• the amount transmitted is comparable to what might be displayed in a live classroom setting
  • the performance or display is related directly to the instructional activities of the classroom and forms an integral part of the class session offered
  • the transmission is only available for a specified period of time, as in a traditional classroom session.  The Act does not permit scanning and uploading full or lengthy works to be stored on a Website for students to access throughout the entire semester.  Nor does it allow an instructor to scan and upload chapters from a textbook in lieu of having the students purchase that material for their own use.
  • the institution provides “notice to students that materials used in connection with the course may be subject to copyright protection”.  This may be a brief statement included on materials distributed in the class or on an opening frame of the distance education course.
  • the institution puts into place technological controls limiting the ability of students to download or share copyrighted content.
  • the performance or display is non-dramatic.  Non-dramatic literary works might include a poetry or short story reading.  Non-dramatic musical works might include all music other than opera, music videos and musicals (these are dramatic/AV).  As for AV and dramatic works (films and videos of all types, stage plays, etc.), the Act only allows for transmission of clips in “reasonable and limited portions” and transmission of displays (still images) in “amounts comparable to typical face-to-face displays.”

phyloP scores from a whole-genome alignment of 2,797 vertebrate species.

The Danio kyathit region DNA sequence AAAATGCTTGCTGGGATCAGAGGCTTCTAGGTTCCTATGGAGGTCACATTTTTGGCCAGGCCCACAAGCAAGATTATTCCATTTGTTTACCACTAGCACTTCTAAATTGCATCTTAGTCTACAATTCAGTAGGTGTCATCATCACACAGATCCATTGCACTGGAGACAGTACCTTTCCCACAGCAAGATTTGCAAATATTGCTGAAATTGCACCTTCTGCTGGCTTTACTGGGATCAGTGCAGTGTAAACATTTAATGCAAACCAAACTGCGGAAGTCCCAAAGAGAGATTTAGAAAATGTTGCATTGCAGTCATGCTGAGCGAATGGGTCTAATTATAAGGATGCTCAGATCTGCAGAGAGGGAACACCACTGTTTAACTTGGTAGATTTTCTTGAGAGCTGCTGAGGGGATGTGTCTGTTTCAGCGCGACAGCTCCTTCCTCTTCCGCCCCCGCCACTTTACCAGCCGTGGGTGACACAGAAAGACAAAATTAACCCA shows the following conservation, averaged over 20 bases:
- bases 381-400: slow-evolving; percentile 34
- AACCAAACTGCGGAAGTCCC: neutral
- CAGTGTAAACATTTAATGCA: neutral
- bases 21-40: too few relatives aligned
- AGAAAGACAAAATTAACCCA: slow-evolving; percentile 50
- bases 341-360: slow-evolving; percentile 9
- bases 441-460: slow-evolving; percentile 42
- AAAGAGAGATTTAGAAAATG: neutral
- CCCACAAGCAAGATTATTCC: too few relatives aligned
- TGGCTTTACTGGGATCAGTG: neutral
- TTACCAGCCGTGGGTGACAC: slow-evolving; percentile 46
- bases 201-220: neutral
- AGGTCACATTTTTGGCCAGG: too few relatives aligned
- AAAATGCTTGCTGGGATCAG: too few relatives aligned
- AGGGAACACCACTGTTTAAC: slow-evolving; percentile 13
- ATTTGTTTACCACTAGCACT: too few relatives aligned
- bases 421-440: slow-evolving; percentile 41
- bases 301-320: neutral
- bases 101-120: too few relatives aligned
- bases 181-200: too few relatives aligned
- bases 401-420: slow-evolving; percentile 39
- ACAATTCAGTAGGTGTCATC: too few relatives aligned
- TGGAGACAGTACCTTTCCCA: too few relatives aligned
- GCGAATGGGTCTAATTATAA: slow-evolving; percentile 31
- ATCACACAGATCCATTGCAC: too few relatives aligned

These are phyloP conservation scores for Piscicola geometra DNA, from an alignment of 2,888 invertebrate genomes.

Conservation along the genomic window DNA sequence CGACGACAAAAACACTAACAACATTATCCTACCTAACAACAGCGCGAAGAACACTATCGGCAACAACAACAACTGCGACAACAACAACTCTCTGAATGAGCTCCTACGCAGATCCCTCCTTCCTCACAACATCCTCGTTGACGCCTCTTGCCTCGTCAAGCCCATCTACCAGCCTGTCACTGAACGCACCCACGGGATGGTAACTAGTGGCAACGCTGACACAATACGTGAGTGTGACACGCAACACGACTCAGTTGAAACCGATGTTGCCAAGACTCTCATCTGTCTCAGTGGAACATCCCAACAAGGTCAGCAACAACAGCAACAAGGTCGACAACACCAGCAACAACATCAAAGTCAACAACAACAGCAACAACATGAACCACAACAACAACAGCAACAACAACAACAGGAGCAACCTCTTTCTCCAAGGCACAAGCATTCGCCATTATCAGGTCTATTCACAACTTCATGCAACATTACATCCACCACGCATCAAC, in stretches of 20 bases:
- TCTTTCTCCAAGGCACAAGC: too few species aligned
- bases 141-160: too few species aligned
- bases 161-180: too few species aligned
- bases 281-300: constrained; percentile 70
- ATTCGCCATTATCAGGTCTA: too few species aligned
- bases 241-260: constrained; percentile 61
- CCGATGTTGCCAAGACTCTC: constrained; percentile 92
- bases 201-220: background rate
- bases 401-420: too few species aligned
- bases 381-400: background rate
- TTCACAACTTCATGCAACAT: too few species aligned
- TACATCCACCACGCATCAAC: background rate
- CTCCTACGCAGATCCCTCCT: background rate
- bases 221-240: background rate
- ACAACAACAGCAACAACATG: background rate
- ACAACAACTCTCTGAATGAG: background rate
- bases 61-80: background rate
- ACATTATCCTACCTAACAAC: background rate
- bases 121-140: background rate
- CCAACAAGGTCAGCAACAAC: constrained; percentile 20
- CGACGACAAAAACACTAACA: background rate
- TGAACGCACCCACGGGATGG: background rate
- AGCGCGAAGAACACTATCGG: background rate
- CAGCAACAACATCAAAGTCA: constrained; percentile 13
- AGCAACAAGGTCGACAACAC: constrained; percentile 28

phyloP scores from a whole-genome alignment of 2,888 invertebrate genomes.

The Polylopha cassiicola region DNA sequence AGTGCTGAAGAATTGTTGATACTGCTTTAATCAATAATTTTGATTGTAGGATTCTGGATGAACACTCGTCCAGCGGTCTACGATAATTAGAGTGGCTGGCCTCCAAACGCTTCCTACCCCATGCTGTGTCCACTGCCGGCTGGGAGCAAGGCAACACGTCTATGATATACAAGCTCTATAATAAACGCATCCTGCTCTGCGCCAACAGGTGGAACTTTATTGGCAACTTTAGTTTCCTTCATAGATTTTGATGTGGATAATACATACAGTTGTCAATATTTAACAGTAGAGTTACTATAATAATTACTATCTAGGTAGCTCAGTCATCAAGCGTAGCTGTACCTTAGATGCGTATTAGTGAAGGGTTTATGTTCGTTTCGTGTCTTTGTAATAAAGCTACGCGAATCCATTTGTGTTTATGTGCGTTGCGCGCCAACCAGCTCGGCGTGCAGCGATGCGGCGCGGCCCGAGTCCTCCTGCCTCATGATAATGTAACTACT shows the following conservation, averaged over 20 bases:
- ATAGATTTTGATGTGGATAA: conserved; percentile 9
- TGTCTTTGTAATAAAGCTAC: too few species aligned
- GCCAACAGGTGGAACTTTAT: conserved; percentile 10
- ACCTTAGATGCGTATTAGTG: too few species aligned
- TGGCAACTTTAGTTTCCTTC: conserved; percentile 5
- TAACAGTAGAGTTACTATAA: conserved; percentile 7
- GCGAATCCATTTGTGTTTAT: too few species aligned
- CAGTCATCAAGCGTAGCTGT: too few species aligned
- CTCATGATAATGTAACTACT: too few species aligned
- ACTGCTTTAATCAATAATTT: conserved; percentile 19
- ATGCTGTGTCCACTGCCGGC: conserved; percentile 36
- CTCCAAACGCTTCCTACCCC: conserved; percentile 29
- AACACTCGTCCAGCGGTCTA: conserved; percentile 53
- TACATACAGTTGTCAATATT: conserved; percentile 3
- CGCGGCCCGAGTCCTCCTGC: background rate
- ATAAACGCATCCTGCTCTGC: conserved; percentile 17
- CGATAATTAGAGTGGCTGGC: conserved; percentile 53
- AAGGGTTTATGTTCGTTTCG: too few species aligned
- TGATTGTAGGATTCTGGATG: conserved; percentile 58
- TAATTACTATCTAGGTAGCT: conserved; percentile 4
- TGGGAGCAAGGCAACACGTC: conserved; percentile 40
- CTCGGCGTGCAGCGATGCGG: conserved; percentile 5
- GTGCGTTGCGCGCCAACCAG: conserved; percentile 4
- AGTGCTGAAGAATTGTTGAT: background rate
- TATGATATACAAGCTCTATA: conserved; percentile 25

The TEACH Act allows authorized persons to copy digital works and digitize analog works for use in distance education as long as the amount that may be converted is limited, that no other digital version is available to the institution or, if one is, it is so technologically protected as to prevent its use in distance education situations.  Finally, as explained in “The Teach Act Finally Becomes Law,” the Act does not cover “materials an instructor may want students to study, read, listen to or watch on their own time outside of class.  Instructors will have to rely on other rights they may have to post those materials, such as the fair use statute.”

See the University of Texas System ’s “The TEACH Act Finally Becomes Law,” at: http://www.utsystem.edu/ogc/intellectualproperty/teachact.htm, which also contains a handy checklist for faculty members. 

And, take a few minutes to read North Carolina State University ’s brief Teach Toolkit Overview, at:  http://www.lib.ncsu.edu/scc/legislative/teachkit/overview.html